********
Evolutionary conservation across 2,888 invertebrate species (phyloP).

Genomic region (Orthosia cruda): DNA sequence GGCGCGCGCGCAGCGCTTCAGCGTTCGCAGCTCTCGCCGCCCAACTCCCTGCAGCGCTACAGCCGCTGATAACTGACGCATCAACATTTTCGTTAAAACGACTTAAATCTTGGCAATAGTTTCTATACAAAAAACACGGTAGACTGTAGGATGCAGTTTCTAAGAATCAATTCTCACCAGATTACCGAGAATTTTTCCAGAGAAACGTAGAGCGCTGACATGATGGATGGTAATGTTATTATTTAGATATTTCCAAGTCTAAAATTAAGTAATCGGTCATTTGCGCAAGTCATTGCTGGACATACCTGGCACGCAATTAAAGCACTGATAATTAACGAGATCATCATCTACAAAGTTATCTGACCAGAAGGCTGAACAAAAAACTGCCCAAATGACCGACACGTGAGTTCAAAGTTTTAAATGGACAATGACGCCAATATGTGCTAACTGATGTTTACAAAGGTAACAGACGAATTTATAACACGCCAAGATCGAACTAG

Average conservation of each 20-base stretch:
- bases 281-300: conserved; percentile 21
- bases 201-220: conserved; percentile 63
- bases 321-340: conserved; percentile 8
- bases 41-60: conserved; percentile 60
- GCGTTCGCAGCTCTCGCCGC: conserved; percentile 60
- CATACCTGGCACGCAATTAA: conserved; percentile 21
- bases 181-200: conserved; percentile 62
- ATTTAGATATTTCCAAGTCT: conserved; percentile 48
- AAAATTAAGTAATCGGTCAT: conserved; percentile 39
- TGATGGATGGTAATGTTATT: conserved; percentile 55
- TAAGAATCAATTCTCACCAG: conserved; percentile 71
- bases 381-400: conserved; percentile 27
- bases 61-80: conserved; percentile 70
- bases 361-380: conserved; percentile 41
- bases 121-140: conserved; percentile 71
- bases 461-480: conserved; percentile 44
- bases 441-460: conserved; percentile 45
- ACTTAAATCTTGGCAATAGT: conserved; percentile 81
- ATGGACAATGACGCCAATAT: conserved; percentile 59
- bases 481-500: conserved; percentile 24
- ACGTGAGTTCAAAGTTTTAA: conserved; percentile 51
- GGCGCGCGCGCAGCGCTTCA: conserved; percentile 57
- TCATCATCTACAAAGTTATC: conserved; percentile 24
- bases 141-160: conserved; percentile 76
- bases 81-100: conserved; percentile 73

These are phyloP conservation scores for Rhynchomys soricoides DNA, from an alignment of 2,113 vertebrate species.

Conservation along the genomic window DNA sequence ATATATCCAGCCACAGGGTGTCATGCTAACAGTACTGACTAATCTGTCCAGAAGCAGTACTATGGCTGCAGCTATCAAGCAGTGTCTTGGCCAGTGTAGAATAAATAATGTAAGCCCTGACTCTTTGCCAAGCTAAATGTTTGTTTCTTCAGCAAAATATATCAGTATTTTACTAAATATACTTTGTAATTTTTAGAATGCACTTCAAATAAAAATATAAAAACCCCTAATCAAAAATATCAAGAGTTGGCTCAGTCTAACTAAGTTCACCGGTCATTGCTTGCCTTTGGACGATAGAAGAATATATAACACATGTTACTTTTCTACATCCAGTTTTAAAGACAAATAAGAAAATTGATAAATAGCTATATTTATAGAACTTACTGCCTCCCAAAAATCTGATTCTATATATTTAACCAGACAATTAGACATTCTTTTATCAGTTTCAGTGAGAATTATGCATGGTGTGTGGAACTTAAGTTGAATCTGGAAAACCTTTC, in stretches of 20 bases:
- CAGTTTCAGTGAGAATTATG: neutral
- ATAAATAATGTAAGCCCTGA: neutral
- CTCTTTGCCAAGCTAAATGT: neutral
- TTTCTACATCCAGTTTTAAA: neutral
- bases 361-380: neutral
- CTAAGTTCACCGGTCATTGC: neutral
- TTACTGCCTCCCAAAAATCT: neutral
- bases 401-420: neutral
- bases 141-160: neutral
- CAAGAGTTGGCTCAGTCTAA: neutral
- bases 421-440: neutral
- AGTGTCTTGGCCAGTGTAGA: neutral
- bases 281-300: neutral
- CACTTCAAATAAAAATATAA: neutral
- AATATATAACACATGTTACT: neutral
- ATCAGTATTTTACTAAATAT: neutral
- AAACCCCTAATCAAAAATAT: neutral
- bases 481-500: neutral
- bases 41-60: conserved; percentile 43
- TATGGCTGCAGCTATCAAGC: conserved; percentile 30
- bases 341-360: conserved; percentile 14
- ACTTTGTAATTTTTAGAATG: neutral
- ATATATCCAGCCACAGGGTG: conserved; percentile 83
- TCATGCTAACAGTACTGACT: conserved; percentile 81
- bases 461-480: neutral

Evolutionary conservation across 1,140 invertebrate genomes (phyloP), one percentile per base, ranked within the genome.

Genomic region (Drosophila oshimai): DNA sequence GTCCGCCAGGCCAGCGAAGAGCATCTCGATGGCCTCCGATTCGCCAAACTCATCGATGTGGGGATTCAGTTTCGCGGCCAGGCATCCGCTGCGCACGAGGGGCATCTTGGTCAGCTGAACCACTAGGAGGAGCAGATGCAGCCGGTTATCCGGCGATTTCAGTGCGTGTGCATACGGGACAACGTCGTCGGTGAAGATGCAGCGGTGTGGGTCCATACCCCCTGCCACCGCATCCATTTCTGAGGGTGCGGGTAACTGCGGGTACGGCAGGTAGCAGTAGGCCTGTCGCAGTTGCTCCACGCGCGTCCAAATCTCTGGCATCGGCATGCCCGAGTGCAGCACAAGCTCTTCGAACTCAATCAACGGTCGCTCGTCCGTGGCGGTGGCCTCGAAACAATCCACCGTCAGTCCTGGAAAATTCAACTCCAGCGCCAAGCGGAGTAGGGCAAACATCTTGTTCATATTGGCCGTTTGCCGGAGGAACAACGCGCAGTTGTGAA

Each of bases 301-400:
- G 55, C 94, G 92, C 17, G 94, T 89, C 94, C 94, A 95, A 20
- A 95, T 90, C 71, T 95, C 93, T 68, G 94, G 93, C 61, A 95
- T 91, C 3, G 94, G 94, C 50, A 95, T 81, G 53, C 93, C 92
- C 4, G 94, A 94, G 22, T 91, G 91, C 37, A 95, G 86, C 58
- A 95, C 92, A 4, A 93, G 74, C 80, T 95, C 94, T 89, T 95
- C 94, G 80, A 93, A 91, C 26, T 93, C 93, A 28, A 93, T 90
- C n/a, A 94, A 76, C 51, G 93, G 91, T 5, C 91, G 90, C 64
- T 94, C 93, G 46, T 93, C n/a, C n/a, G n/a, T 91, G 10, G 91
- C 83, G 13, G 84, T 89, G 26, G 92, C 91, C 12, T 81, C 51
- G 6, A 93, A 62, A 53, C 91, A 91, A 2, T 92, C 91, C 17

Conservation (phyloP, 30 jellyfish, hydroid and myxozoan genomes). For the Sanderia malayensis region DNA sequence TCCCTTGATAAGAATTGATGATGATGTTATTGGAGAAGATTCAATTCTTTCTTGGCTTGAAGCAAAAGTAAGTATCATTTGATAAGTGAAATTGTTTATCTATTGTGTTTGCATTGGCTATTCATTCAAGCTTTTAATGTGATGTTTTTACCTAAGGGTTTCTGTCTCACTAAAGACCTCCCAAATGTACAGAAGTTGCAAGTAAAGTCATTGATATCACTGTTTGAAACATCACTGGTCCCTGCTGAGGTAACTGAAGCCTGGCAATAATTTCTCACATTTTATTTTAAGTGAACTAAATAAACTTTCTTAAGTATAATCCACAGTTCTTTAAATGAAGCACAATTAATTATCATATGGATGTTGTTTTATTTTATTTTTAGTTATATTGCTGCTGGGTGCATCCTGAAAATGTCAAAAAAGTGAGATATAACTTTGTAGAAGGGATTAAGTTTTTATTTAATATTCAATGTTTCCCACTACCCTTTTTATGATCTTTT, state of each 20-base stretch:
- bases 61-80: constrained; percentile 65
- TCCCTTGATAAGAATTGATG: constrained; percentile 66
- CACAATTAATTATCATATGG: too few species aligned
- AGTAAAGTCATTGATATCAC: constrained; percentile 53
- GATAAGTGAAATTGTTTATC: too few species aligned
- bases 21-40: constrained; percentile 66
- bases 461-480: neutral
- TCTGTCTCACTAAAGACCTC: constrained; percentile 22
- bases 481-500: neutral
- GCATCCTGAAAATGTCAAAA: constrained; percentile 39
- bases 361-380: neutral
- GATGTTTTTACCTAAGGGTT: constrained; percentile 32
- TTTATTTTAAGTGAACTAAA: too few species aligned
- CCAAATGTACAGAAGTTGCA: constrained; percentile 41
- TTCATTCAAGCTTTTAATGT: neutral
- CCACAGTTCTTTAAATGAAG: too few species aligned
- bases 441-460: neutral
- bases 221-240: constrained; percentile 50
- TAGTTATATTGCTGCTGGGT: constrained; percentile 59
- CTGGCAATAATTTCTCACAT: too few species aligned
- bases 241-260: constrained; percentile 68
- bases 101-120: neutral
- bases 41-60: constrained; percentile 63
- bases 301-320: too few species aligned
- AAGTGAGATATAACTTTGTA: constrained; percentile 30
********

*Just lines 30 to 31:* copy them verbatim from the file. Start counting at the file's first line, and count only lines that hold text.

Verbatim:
Conservation along the genomic window DNA sequence ATATATCCAGCCACAGGGTGTCATGCTAACAGTACTGACTAATCTGTCCAGAAGCAGTACTATGGCTGCAGCTATCAAGCAGTGTCTTGGCCAGTGTAGAATAAATAATGTAAGCCCTGACTCTTTGCCAAGCTAAATGTTTGTTTCTTCAGCAAAATATATCAGTATTTTACTAAATATACTTTGTAATTTTTAGAATGCACTTCAAATAAAAATATAAAAACCCCTAATCAAAAATATCAAGAGTTGGCTCAGTCTAACTAAGTTCACCGGTCATTGCTTGCCTTTGGACGATAGAAGAATATATAACACATGTTACTTTTCTACATCCAGTTTTAAAGACAAATAAGAAAATTGATAAATAGCTATATTTATAGAACTTACTGCCTCCCAAAAATCTGATTCTATATATTTAACCAGACAATTAGACATTCTTTTATCAGTTTCAGTGAGAATTATGCATGGTGTGTGGAACTTAAGTTGAATCTGGAAAACCTTTC, in stretches of 20 bases:
- CAGTTTCAGTGAGAATTATG: neutral